Do Genetics Give You A Competitive Advantage?

genetics olympic-swimmer

Dayton Kelly

Born to be fast? The role of genetics in VO2 max.

This article was adapted from a combination of speeches given at the European Sports Science Conference 2017, most notably Hoppler, H, Switzerland.

Many a time it has been wondered how the fastest men and women in the world are so quick for so long. Such an individual as an Olympic athlete may seem at times to be of a different species than your average couch potato. But really separates the two on a genetic level. Was the Olympic athlete born with some kind of advantage or is it all in the training?

Related Article: Re-Thinking Gender Based Nutrition

Looking to the literature:

To investigate the role of nature (genetics) vs nurture (training) on performance, studies have employed a common design of answering this question. Nature vs nurture studies compare differences in monozygotic twins reared apart (which in theory contain identical DNA but different environments), monozygotic twins reared together (which share nature and nurture), and unrelated individuals reared together (shared nurture but not nature). Where twins are similar despite being raised apart, genetics can be assumed to play a role.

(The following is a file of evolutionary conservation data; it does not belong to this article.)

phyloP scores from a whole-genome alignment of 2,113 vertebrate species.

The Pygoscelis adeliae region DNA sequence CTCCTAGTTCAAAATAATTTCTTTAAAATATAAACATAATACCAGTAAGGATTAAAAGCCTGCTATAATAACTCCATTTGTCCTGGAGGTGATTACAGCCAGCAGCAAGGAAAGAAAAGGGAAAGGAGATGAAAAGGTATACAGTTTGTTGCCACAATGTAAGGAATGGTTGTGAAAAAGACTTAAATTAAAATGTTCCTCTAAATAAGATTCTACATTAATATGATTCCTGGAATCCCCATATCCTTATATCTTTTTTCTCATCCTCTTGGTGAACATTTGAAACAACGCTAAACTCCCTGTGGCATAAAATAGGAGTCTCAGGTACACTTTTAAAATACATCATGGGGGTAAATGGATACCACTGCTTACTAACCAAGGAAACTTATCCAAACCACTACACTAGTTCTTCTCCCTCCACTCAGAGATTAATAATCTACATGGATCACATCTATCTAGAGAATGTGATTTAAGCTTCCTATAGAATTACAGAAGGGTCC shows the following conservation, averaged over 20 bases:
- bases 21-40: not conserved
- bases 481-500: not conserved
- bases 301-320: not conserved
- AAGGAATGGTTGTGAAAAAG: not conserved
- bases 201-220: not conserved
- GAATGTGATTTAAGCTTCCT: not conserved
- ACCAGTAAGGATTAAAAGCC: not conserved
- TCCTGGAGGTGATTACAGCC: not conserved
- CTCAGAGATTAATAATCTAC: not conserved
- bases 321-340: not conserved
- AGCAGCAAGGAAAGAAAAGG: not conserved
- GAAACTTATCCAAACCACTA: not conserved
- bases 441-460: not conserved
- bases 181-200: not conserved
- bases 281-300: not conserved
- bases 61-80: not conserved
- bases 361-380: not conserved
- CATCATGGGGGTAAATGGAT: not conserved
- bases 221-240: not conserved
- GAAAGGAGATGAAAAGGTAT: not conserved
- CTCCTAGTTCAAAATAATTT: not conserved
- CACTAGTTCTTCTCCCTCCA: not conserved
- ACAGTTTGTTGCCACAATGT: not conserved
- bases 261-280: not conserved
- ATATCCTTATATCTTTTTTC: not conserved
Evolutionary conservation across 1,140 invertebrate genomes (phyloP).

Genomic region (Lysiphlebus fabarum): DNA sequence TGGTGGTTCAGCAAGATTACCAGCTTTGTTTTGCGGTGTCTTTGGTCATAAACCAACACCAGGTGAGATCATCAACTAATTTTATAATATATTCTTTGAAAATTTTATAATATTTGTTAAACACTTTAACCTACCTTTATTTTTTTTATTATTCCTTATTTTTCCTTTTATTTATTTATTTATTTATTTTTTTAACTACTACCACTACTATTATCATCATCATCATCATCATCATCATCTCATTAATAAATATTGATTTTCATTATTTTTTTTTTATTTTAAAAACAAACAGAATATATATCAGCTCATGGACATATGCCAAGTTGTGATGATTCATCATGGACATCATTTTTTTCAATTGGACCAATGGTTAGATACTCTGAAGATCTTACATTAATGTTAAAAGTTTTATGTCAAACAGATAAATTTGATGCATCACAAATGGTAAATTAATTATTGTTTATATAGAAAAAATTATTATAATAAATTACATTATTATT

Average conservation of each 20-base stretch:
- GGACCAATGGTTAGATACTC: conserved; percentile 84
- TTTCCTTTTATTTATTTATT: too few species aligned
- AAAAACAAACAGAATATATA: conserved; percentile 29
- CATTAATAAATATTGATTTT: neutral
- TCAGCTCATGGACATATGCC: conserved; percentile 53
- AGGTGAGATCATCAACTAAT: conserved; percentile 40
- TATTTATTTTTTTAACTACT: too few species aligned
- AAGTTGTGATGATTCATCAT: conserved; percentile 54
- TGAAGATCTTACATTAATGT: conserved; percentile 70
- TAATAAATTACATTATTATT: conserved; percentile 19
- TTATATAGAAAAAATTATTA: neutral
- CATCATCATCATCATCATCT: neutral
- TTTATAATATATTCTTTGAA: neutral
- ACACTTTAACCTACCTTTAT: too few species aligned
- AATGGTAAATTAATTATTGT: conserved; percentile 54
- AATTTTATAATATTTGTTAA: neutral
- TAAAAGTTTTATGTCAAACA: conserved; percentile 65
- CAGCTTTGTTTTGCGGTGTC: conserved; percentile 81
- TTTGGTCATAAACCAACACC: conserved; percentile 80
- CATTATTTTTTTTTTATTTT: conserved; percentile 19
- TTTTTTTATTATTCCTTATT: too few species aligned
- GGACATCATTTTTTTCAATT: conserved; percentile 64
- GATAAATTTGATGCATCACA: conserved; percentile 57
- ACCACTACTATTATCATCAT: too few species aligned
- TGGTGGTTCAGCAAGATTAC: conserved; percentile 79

genetics excited-runnersTo measure aerobic potential (cardiovascular performance) researchers have compared maximal oxygen consumption (VO2 max; a common indicator of fitness) in these populations. Drawing from a series of studies, it appears genetics can explain 50% of the differences in VO2 max in sedentary individuals (people who were tested but do not exercise; this can be extrapolated to those who do exercise). Individuals, however, appear to be able to make large improvements in this genetically provided VO2 max: individuals born with the worst VO2 maxes may exceed those born with the best. The ability however to improvement VO2 max also depends on genetics. Similar studies have found that the ability to increase VO2 max also is about 50% dependent on genetics. Thus, both our VO2 max and our ability to change it rely to a significant degree on our genetic makeup.

Related Article: Athleticism – It’s Nature Over Nurture

Conclusion:

While individuals born with a disposition to have low VO2 max may make large improvements in this measure of fitness, it does appear some individuals are born with genetic advantages. It is important to note that VO2 max is an insufficient measure to preselect Olympic athletes, athletics relies on many psychological factors such as determination and work ethic which display weaker genetic tendencies. You may be born slightly ahead or slightly behind, but no one is out of the race for top athletics!

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